Having even lampooned The Beatles Sgt. Pepper’s (they didn’t mind) on We’re Only In It For the Money, Zappa took his Mothers back to the doo-wop and rock and roll era on Cruising with Ruben and the Jets (1969) and also linked up with Herb Cohen to form his offshoot imprint Bizarre Records who provided a home for kindred spirit Wild Man Fischer.
The second double-disc Uncle Meat is available in vastly expanded form and contains excerpts of live recordings in London, LA, and Copenhagen. Hot Rats (Frank’s #2 solo) pursues ever more cosmic rock territory with Ian Underwood’s keyboards a vital ingredient, as are the multi-layered brass and percussion instruments. Multi-tracking was still in its infancy, but Zappa was a studio pioneer and made true stereo come alive. Lowell George can be heard on “Gumbo Variations” on the reissued Hot Rats, and it’s worth recalling that members of Little Feat and Henry Vestine (Canned Heat) passed through the ranks: Zappa gave so many a chance and a grounding in rock ensemble work, encouraging them to solo with his famous hand-gestures.
In the 1970s, his output increases exponentially. Burnt Weeny Sandwich, Weasels Ripped My Flesh (containing the excellent “My Guitar Wants to Kill Your Mama”), and Chunga’s Revenge seemed to emerge within months of each other while his line-ups were equally bewildering with Flo and Eddy, Max Bennet, Don “Sugarcane” Harris and John Guerin arriving to add hardcore West Coast rhythms and comedic fusion mayhem.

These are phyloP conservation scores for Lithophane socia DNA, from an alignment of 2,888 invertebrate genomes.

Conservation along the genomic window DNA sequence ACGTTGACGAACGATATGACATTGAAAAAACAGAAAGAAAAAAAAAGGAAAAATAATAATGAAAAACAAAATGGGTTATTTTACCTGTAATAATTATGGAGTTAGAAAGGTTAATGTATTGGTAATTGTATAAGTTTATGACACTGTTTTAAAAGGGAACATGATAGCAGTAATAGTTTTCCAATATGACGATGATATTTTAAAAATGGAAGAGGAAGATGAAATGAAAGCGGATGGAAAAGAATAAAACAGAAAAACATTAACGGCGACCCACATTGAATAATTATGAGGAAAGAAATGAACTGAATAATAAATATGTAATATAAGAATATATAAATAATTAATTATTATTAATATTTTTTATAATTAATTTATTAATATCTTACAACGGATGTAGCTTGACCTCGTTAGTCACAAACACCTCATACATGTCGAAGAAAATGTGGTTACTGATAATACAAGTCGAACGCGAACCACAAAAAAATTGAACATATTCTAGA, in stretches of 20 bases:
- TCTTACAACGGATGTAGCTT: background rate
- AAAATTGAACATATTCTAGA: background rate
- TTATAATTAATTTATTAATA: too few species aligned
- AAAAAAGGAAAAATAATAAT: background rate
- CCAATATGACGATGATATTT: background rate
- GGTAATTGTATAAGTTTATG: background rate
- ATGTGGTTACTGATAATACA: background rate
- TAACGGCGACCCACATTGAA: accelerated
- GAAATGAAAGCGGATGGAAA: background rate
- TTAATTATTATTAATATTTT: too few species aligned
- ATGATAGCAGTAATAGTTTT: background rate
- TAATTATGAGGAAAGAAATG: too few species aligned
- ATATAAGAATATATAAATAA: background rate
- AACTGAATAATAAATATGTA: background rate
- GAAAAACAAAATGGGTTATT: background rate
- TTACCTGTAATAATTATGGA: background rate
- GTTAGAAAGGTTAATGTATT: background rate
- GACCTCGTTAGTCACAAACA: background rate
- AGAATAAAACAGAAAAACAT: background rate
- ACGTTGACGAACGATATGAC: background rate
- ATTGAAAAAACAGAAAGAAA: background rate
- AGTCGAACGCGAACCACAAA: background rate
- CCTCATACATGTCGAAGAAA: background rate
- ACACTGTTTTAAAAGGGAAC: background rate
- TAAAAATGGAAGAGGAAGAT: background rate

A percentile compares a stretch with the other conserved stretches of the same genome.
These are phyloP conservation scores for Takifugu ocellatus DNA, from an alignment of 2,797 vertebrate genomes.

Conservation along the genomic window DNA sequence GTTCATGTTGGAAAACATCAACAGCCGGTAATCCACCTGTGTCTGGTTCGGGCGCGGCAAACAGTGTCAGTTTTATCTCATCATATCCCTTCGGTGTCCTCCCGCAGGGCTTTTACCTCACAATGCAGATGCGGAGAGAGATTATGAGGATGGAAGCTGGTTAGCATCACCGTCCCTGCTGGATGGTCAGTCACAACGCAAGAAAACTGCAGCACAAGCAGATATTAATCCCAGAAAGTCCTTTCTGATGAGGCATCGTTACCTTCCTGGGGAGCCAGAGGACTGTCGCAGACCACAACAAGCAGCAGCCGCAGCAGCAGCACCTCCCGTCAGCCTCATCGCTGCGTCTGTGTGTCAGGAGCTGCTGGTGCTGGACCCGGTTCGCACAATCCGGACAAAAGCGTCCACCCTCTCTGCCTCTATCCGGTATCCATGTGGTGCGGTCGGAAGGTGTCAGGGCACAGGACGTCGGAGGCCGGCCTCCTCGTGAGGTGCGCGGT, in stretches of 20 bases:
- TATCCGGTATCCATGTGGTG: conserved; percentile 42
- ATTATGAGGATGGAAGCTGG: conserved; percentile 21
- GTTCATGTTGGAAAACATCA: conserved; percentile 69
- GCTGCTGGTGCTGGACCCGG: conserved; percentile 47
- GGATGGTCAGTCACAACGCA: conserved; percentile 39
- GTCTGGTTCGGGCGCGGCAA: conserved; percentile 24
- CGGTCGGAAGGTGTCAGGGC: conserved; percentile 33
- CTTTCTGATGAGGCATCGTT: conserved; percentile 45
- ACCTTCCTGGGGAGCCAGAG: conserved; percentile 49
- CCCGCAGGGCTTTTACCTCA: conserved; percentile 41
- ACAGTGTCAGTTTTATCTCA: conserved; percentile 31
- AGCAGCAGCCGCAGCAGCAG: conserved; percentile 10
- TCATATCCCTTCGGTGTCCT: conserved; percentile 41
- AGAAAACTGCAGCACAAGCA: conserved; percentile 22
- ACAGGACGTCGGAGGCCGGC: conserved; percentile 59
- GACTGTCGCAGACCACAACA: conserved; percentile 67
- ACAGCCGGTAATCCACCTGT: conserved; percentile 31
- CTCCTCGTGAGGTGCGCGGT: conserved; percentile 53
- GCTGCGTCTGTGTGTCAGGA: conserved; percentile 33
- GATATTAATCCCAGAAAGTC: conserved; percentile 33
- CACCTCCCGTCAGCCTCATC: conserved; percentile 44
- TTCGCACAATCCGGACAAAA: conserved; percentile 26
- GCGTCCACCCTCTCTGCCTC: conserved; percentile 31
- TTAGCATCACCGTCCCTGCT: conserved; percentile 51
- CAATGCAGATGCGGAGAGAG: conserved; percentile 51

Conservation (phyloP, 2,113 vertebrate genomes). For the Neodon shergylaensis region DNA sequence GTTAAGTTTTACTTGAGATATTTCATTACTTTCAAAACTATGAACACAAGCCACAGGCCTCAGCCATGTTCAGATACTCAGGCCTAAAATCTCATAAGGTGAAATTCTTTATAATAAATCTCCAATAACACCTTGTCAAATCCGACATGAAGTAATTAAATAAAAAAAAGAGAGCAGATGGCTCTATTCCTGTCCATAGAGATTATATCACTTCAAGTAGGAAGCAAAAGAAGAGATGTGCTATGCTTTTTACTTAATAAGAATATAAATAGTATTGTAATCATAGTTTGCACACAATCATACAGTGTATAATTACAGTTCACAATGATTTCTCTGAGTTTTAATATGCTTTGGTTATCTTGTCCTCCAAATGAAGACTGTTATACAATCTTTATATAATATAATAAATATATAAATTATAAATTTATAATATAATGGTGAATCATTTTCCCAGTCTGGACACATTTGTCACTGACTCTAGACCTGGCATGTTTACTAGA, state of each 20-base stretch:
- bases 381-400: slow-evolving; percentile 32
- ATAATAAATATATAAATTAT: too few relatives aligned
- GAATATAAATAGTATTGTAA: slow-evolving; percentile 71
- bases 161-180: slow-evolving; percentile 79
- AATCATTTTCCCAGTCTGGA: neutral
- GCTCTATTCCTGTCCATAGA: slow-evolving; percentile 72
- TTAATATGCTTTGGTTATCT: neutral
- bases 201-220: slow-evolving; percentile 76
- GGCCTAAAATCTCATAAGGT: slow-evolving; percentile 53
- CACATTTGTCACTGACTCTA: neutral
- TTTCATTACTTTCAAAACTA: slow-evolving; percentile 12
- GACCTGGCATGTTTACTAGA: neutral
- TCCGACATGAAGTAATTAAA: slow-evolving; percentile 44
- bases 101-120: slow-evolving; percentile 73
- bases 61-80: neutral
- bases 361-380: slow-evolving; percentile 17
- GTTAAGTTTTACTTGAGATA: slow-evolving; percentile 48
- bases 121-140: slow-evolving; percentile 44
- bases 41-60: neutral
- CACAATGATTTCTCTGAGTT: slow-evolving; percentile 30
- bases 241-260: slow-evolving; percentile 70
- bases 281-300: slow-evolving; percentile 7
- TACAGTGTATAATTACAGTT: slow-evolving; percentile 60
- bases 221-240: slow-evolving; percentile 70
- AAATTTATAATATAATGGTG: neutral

Fillmore East – June 1972 finally provides Frank and co. with a hit disc of sorts – hey, it makes #38 – and is tricked out with more scurrility, profanity, and absurdist rock theatre than can be imagined for 1971.
The early soundtrack to the movie 200 Motels and Just Another Band from L.A. won’t sell quite as well but are now considered to be classics of the Zappa sort with some sterling main man guitar work filtered through some semi-straight arrangements – though nothing too bland you understand.
Country, blues slide rock, and progressive jazz fusion become the norm – if that’s the right word – for a good period now – this during a time when Zappa was assaulted by a ‘fan’ at the Rainbow Theatre in London and forced to record in a wheelchair for the next eighteen months. He emerges from this dark time with four of his greatest commercial successes: Over-Nite Sensation, the top ten Apostrophe (‘), his biggest-selling disc ever, Roxy and Elsewhere (a great live set), and One Size Fits All.